Geoffrey Fox is an American fiction writer and essayist now living in the village of Carboneras, Almeria, Spain, with his wife, architect Susana Torre. He has two sons by a previous marriage.
Born in Chicago on April 3, 1941, he received a B.A. in Government from Harvard University (1963) and then spent over a year in Caracas, Venezuela, as a community organizer for Acción in Venezuela, where he learned Spanish and began a life-long commitment to combating inequality and advancing our understanding of globalization and its consequences. He earned a PhD in Sociology from Northwestern University (1975), with a dissertation on “Working-Class Émigrés from Cuba,” published under that title by R&E Research Publications (1979) .
Fox’s fiction includes the novel A Gift for the Sultan (2010; translated into Turkish as Bir cihan, iki sultan), the collection of short stories Welcome to My Contri, and scores of short stories published in print in The Three Penny Review, Central Park, Yellow Silk, Fiction International and other magazines, and online in literary journals including Linnaean Street, In Posse, Looking Glass, and Exquisite Corpse. His English-language fiction has been reviewed in The New York Times Book Review and other journals and on-line sites, including Amazon and Goodreads. He is currently at work on a new novel, focusing on the Paris Commune of 1871. (See Work in Progress.)
Under the name Baltasar Lotroyo (el otro yo = alter ego in Spanish), he also writes short stories in Spanish. These are regularly published in anthologies in Spain and on Spanish websites. (See Baltasar Lotroyo’s home page and his detailed listings.)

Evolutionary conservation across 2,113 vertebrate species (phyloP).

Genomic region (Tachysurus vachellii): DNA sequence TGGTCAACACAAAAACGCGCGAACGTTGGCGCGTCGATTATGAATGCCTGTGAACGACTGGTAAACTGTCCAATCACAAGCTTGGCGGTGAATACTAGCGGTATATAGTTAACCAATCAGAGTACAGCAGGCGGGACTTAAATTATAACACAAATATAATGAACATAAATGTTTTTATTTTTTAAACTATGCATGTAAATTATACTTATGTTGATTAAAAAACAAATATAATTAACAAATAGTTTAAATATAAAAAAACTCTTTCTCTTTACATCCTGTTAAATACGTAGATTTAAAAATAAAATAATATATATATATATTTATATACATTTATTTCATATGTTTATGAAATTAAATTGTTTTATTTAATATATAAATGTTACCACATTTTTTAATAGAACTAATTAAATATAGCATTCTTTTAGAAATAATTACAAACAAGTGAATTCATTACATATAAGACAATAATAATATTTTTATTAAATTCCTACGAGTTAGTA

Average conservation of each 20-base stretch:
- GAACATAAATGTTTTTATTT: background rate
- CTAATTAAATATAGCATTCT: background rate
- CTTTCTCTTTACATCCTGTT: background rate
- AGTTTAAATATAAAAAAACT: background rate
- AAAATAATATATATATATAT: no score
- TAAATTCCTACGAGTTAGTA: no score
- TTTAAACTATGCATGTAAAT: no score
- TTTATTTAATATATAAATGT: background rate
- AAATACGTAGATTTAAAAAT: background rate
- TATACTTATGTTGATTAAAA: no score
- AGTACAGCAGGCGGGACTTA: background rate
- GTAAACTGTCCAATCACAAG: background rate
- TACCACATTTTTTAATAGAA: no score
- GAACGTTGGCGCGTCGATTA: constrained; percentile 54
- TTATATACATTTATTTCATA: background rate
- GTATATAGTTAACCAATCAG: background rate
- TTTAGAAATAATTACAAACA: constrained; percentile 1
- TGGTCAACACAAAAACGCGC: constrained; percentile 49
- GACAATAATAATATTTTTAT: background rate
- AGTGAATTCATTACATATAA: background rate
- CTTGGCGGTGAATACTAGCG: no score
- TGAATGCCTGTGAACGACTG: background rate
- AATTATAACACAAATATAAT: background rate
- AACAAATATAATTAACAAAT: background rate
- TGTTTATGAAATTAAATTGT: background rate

Fox’s nonfiction includes several books and scores of articles of social and political analysis, as well as reviews of films and books. His book Hispanic Nation: Culture, Politics and the Construction of Identity (1998) has gone through four printings by the University of Arizona Press, and continues to be cited by researchers on the Hispanic/Latino presence in the U.S. Other frequently cited works include “Honor, Shame, and Women’s Liberation in Cuba”(1973); “Mermaids and Other Fetishes: Images of Latin America” (1989); and “Liberty and People: Ideological Analysis of the Political Writings of Simon Bolivar” (1983). Other essays, articles and book reviews have been published in The New York Times, Newsday, The Nation, In These Times and Counterpunch, among others.
Fox has taught literature and sociology at New York University, The New School for Social Research, Cornell University Labor College, the University of Puerto Rico at Rio Piedras, Ohio Wesleyan University and the university of Illinois at Chicago Circle.